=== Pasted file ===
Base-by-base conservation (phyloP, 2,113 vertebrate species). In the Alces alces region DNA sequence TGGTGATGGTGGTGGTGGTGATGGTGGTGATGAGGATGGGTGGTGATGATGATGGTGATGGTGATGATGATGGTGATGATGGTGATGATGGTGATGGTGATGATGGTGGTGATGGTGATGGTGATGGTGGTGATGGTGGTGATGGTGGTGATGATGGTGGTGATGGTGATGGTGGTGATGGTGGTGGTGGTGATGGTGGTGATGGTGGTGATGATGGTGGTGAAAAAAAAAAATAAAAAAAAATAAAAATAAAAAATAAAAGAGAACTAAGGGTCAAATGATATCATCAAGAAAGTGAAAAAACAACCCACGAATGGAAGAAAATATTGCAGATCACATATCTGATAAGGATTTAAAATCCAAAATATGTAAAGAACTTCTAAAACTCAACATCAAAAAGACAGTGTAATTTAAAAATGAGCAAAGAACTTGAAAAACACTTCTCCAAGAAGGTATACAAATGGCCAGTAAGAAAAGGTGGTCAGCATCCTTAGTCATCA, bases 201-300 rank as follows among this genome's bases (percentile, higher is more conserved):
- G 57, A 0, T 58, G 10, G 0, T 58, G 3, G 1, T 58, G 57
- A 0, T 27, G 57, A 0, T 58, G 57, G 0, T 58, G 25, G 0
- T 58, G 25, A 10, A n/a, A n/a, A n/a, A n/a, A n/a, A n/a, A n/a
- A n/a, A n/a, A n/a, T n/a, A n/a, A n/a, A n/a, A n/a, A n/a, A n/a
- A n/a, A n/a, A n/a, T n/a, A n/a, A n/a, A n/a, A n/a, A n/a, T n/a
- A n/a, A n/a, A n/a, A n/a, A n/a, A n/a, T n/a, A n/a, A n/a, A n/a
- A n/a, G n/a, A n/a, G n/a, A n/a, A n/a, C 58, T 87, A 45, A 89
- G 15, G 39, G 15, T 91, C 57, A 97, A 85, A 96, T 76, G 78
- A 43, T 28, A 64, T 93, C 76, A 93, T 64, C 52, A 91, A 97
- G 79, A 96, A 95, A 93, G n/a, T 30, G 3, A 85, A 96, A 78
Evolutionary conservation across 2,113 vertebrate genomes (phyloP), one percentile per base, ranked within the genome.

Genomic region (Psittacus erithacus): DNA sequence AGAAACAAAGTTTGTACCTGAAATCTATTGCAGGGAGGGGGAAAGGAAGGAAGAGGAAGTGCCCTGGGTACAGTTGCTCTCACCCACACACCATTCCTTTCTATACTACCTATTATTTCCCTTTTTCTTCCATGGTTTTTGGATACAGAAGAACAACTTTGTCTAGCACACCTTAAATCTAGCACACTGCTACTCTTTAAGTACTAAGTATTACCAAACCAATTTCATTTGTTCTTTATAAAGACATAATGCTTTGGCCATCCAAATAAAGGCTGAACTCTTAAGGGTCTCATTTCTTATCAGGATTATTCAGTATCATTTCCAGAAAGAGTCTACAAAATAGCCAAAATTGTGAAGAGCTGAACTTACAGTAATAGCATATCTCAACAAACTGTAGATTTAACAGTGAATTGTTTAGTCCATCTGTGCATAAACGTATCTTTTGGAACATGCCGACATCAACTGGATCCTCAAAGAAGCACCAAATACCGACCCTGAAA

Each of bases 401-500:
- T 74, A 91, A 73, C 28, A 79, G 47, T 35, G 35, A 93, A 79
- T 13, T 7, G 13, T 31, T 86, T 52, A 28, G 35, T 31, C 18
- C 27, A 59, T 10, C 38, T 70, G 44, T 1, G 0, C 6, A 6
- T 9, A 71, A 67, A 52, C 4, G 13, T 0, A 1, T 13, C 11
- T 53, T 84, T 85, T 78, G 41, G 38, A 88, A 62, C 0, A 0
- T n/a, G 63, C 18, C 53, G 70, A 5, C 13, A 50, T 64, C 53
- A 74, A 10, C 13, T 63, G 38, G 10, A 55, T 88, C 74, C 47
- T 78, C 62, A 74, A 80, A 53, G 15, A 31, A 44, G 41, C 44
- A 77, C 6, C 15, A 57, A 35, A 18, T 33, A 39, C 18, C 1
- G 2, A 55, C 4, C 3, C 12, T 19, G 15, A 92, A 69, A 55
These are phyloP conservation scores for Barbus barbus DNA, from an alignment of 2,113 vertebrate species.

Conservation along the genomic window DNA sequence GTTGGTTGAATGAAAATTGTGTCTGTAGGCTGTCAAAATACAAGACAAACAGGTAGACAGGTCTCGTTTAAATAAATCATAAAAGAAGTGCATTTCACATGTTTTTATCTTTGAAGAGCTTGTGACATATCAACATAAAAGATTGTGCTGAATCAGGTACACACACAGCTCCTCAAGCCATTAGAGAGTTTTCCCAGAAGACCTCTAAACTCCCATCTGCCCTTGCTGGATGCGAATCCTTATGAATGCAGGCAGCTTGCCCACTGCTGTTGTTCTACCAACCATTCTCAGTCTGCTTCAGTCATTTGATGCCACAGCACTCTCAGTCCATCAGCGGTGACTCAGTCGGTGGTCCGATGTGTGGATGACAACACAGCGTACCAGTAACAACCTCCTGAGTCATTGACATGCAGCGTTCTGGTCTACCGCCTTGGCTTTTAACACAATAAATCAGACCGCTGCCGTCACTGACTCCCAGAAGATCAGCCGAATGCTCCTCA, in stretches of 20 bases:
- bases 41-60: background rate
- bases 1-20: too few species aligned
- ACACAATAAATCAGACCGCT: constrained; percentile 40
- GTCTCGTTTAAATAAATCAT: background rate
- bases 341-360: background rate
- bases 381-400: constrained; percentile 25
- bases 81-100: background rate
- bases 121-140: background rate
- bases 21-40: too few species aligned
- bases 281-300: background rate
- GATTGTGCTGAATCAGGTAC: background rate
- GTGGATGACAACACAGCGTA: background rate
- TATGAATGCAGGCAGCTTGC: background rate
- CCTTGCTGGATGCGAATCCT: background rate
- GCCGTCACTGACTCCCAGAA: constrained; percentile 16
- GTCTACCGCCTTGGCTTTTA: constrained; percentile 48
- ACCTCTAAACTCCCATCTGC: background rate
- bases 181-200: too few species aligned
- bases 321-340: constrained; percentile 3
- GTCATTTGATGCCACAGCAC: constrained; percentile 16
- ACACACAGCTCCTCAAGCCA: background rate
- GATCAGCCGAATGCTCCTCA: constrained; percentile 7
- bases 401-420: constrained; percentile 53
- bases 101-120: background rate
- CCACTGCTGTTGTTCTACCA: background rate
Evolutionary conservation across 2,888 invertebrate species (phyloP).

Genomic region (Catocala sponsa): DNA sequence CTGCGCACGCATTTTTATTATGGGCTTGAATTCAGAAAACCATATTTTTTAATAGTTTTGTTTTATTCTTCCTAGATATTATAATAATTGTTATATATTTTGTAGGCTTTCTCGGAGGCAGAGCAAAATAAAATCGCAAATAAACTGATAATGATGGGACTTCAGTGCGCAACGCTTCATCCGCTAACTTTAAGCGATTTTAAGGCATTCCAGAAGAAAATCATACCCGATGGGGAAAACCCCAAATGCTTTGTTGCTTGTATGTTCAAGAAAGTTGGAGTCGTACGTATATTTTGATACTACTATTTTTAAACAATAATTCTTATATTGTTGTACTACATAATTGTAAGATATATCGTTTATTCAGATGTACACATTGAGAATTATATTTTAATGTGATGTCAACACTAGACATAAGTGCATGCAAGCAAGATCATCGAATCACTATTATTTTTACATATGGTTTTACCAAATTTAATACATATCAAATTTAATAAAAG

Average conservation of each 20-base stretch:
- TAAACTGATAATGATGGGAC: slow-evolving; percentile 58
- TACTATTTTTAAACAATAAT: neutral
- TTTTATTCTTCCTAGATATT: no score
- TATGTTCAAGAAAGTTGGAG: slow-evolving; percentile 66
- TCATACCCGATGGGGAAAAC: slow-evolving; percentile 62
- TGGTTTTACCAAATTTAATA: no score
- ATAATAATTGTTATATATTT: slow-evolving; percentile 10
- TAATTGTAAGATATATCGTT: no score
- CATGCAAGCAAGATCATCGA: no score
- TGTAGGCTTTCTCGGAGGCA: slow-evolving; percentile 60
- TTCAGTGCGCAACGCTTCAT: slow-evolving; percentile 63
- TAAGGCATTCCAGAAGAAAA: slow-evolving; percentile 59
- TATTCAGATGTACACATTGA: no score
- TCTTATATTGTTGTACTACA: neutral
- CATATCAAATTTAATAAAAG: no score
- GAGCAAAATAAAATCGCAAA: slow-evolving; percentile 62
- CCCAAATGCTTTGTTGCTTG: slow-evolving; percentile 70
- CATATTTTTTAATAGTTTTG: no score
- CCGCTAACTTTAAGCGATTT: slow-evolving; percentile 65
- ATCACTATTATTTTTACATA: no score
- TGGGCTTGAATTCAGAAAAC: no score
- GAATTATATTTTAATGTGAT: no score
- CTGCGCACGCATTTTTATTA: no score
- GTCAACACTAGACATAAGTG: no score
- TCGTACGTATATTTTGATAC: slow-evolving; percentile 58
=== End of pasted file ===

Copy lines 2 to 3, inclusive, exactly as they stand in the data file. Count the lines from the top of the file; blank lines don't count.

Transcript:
- G 57, A 0, T 58, G 10, G 0, T 58, G 3, G 1, T 58, G 57
- A 0, T 27, G 57, A 0, T 58, G 57, G 0, T 58, G 25, G 0